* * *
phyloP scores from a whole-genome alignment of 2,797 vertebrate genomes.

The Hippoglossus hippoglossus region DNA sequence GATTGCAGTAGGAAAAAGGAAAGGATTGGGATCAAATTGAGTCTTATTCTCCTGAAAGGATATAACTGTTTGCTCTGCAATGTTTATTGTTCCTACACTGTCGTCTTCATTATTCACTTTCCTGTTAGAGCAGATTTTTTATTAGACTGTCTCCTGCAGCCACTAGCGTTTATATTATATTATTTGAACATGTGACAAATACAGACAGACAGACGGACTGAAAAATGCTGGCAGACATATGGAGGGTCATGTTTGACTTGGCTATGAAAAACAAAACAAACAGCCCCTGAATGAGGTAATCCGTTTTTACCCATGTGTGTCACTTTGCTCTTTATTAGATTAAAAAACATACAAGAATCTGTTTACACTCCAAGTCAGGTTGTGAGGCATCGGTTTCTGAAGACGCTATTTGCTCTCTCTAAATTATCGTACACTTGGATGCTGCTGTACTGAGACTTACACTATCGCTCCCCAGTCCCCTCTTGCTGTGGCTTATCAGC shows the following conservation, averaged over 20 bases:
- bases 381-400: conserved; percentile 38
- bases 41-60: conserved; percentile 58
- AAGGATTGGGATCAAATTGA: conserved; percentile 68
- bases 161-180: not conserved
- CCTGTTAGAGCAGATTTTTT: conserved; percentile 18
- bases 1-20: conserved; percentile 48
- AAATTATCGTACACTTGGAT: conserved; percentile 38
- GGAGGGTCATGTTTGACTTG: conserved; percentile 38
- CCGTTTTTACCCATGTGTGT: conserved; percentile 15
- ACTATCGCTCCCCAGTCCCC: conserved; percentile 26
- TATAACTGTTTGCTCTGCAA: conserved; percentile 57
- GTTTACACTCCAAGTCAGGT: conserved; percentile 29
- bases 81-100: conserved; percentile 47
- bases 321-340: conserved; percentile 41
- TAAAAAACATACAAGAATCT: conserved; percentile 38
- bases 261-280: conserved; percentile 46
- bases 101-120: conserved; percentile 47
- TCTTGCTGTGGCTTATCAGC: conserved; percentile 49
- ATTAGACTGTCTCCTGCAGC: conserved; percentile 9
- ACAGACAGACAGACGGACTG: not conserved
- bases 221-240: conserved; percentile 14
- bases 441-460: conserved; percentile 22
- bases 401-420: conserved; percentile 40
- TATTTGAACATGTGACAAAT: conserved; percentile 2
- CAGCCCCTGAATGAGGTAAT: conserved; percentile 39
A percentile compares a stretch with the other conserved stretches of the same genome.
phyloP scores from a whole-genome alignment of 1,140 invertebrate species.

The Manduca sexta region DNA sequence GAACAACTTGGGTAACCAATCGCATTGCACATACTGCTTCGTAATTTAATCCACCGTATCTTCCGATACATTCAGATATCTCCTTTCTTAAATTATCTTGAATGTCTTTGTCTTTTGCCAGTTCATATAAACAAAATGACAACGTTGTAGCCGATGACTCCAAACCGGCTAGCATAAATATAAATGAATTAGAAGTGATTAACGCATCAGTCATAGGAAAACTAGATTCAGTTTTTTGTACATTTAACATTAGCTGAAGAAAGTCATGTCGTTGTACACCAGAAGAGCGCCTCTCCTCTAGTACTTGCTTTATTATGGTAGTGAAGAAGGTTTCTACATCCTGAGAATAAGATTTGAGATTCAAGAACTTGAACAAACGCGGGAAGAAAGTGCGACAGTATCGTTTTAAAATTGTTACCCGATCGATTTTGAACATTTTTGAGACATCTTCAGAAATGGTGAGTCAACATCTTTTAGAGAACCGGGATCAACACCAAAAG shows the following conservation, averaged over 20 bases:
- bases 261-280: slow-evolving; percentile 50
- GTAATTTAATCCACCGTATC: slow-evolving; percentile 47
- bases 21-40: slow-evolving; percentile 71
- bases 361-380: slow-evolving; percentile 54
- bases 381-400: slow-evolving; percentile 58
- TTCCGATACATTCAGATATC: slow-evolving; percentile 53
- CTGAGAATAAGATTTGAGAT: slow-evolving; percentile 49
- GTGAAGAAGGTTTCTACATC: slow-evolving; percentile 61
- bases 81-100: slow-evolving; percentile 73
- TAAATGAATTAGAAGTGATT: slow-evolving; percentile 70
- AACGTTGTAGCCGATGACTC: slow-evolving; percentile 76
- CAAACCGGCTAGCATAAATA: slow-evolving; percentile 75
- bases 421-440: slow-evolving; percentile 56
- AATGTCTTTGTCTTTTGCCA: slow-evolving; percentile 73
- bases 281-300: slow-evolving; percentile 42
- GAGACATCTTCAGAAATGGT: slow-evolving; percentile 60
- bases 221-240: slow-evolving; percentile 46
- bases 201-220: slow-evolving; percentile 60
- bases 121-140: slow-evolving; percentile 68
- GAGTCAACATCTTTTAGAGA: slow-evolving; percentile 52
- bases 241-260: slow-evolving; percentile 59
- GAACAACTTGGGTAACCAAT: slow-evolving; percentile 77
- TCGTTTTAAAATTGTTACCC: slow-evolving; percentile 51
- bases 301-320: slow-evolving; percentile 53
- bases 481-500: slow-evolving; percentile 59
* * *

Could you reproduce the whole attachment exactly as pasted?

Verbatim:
phyloP scores from a whole-genome alignment of 2,797 vertebrate genomes.

The Hippoglossus hippoglossus region DNA sequence GATTGCAGTAGGAAAAAGGAAAGGATTGGGATCAAATTGAGTCTTATTCTCCTGAAAGGATATAACTGTTTGCTCTGCAATGTTTATTGTTCCTACACTGTCGTCTTCATTATTCACTTTCCTGTTAGAGCAGATTTTTTATTAGACTGTCTCCTGCAGCCACTAGCGTTTATATTATATTATTTGAACATGTGACAAATACAGACAGACAGACGGACTGAAAAATGCTGGCAGACATATGGAGGGTCATGTTTGACTTGGCTATGAAAAACAAAACAAACAGCCCCTGAATGAGGTAATCCGTTTTTACCCATGTGTGTCACTTTGCTCTTTATTAGATTAAAAAACATACAAGAATCTGTTTACACTCCAAGTCAGGTTGTGAGGCATCGGTTTCTGAAGACGCTATTTGCTCTCTCTAAATTATCGTACACTTGGATGCTGCTGTACTGAGACTTACACTATCGCTCCCCAGTCCCCTCTTGCTGTGGCTTATCAGC shows the following conservation, averaged over 20 bases:
- bases 381-400: conserved; percentile 38
- bases 41-60: conserved; percentile 58
- AAGGATTGGGATCAAATTGA: conserved; percentile 68
- bases 161-180: not conserved
- CCTGTTAGAGCAGATTTTTT: conserved; percentile 18
- bases 1-20: conserved; percentile 48
- AAATTATCGTACACTTGGAT: conserved; percentile 38
- GGAGGGTCATGTTTGACTTG: conserved; percentile 38
- CCGTTTTTACCCATGTGTGT: conserved; percentile 15
- ACTATCGCTCCCCAGTCCCC: conserved; percentile 26
- TATAACTGTTTGCTCTGCAA: conserved; percentile 57
- GTTTACACTCCAAGTCAGGT: conserved; percentile 29
- bases 81-100: conserved; percentile 47
- bases 321-340: conserved; percentile 41
- TAAAAAACATACAAGAATCT: conserved; percentile 38
- bases 261-280: conserved; percentile 46
- bases 101-120: conserved; percentile 47
- TCTTGCTGTGGCTTATCAGC: conserved; percentile 49
- ATTAGACTGTCTCCTGCAGC: conserved; percentile 9
- ACAGACAGACAGACGGACTG: not conserved
- bases 221-240: conserved; percentile 14
- bases 441-460: conserved; percentile 22
- bases 401-420: conserved; percentile 40
- TATTTGAACATGTGACAAAT: conserved; percentile 2
- CAGCCCCTGAATGAGGTAAT: conserved; percentile 39
A percentile compares a stretch with the other conserved stretches of the same genome.
phyloP scores from a whole-genome alignment of 1,140 invertebrate species.

The Manduca sexta region DNA sequence GAACAACTTGGGTAACCAATCGCATTGCACATACTGCTTCGTAATTTAATCCACCGTATCTTCCGATACATTCAGATATCTCCTTTCTTAAATTATCTTGAATGTCTTTGTCTTTTGCCAGTTCATATAAACAAAATGACAACGTTGTAGCCGATGACTCCAAACCGGCTAGCATAAATATAAATGAATTAGAAGTGATTAACGCATCAGTCATAGGAAAACTAGATTCAGTTTTTTGTACATTTAACATTAGCTGAAGAAAGTCATGTCGTTGTACACCAGAAGAGCGCCTCTCCTCTAGTACTTGCTTTATTATGGTAGTGAAGAAGGTTTCTACATCCTGAGAATAAGATTTGAGATTCAAGAACTTGAACAAACGCGGGAAGAAAGTGCGACAGTATCGTTTTAAAATTGTTACCCGATCGATTTTGAACATTTTTGAGACATCTTCAGAAATGGTGAGTCAACATCTTTTAGAGAACCGGGATCAACACCAAAAG shows the following conservation, averaged over 20 bases:
- bases 261-280: slow-evolving; percentile 50
- GTAATTTAATCCACCGTATC: slow-evolving; percentile 47
- bases 21-40: slow-evolving; percentile 71
- bases 361-380: slow-evolving; percentile 54
- bases 381-400: slow-evolving; percentile 58
- TTCCGATACATTCAGATATC: slow-evolving; percentile 53
- CTGAGAATAAGATTTGAGAT: slow-evolving; percentile 49
- GTGAAGAAGGTTTCTACATC: slow-evolving; percentile 61
- bases 81-100: slow-evolving; percentile 73
- TAAATGAATTAGAAGTGATT: slow-evolving; percentile 70
- AACGTTGTAGCCGATGACTC: slow-evolving; percentile 76
- CAAACCGGCTAGCATAAATA: slow-evolving; percentile 75
- bases 421-440: slow-evolving; percentile 56
- AATGTCTTTGTCTTTTGCCA: slow-evolving; percentile 73
- bases 281-300: slow-evolving; percentile 42
- GAGACATCTTCAGAAATGGT: slow-evolving; percentile 60
- bases 221-240: slow-evolving; percentile 46
- bases 201-220: slow-evolving; percentile 60
- bases 121-140: slow-evolving; percentile 68
- GAGTCAACATCTTTTAGAGA: slow-evolving; percentile 52
- bases 241-260: slow-evolving; percentile 59
- GAACAACTTGGGTAACCAAT: slow-evolving; percentile 77
- TCGTTTTAAAATTGTTACCC: slow-evolving; percentile 51
- bases 301-320: slow-evolving; percentile 53
- bases 481-500: slow-evolving; percentile 59